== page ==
4 Responses

  1. DK
    DK February 12, 2009 at 11:35 am |

    Interesting argument, but there isn’t even consensus in the literary community. Neil Gaiman’s opinion differs from the Guild’s, and I’ve linked to it below. To summarize, he says:

    “When you buy a book, you’re also buying the right to read it aloud, have it read to you by anyone, read it to your children on long car trips, record yourself reading it and send that to your girlfriend etc. This is the same kind of thing, only without the ability to do the voices properly, and no-one’s going to confuse it with an audiobook. And that any authors’ societies or publishers who are thinking of spending money on fighting a fundamentally pointless legal case would be much better off taking that money and advertising and promoting what audio books are and what’s good about them with it.”

    Of course, Gaiman is one of the few authors able to make a living off his writing, due to his novels, comics, and movie deals. Additionally, he writes fiction so, as he points out, TTS might be expertly concatenated, but it has no sense of dramatic or comedic pacing, which leads to an underwhelming user experience.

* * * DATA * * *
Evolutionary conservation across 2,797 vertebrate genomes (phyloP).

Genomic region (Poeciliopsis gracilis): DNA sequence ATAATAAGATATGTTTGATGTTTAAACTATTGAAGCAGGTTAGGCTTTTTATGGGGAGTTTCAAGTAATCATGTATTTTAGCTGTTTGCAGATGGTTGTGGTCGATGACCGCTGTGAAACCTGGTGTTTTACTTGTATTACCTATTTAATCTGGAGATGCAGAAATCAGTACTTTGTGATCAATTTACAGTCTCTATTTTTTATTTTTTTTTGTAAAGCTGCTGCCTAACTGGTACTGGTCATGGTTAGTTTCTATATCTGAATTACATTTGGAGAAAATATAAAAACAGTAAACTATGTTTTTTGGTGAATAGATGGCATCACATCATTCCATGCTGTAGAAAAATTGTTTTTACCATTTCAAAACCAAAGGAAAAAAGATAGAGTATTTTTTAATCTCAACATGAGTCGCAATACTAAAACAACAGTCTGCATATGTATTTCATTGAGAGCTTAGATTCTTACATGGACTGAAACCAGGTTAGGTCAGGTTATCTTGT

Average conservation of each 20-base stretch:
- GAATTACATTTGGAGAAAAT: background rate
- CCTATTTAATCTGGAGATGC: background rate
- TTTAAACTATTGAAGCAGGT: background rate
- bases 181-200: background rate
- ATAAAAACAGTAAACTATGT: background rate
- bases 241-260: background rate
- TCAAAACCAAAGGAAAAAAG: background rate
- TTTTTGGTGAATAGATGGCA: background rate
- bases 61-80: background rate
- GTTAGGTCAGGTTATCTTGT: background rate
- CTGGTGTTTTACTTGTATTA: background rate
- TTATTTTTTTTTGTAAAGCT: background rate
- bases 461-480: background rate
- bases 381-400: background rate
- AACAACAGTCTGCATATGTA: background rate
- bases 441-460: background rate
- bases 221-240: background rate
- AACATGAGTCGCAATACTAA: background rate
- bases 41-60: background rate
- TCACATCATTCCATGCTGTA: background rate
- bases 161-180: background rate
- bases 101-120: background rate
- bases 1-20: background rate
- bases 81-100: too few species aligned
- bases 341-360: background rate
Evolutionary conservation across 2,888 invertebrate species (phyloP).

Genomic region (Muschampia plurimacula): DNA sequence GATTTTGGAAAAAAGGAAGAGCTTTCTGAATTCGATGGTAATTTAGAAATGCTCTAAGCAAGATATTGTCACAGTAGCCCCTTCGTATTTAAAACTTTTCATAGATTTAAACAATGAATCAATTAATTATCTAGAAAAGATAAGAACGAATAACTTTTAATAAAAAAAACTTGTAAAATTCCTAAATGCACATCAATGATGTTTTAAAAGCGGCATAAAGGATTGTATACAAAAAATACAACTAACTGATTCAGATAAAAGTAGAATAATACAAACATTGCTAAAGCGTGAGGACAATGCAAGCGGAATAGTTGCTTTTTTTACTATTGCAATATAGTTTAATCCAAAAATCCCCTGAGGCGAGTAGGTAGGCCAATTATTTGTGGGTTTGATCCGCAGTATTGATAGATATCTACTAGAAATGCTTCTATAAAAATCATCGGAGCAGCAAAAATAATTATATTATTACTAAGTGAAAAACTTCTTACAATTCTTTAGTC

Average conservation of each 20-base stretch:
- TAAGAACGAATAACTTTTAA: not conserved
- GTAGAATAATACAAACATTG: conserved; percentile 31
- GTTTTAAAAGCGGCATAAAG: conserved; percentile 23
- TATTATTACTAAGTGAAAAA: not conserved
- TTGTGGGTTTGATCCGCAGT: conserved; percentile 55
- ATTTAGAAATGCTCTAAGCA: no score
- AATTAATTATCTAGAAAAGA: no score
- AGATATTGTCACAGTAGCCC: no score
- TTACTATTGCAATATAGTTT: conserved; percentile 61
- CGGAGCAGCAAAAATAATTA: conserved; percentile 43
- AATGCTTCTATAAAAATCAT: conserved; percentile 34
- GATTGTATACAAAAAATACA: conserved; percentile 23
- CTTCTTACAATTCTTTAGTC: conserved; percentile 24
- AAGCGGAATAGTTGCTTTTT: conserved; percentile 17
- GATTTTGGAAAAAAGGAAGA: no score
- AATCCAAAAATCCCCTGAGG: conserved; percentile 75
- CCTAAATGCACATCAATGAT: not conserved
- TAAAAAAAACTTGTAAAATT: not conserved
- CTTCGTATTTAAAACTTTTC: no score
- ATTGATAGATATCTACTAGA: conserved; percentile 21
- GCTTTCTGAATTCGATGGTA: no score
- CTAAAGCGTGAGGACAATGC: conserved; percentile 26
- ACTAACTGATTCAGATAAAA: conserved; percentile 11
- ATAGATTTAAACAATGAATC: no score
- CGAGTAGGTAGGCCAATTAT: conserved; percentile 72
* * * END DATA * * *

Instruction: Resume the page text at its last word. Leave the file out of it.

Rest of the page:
I wonder, however, if nonfiction authors–especially those who write books people read for content instead of pleasure–feel the same way. Nonfiction sells better than fiction, so I can only presume the bulk of Kindle downloads will be nonfiction…

  2. Amazon’s Kindle 2: Copyright Issues And Another Perspective | Speech Technology Magazine Blog

    […] lot has been written and reported about the audio book copyright issues that arise from Kindle 2 converting the text of any book into […]

  3. Kindle 2, TTS And Copyright: Another Update | Speech Technology Magazine Blog

    […] all the brouhaha about Kindle 2 and the copyright issues raised by its TTS function, it looks like Amazon has […]

  4. Disability Groups Urge Publishers To Reconsider Kindle TTS Stance | Speech Technology Magazine Blog

    […] twist and turn of the ongoing flap over Amazon’s Kindle 2–you know the one, the whole TTS vs. Copyright Law Controversy–nine disability groups have written to US publishers urging them not to opt out of the TTS […]

Comments are closed.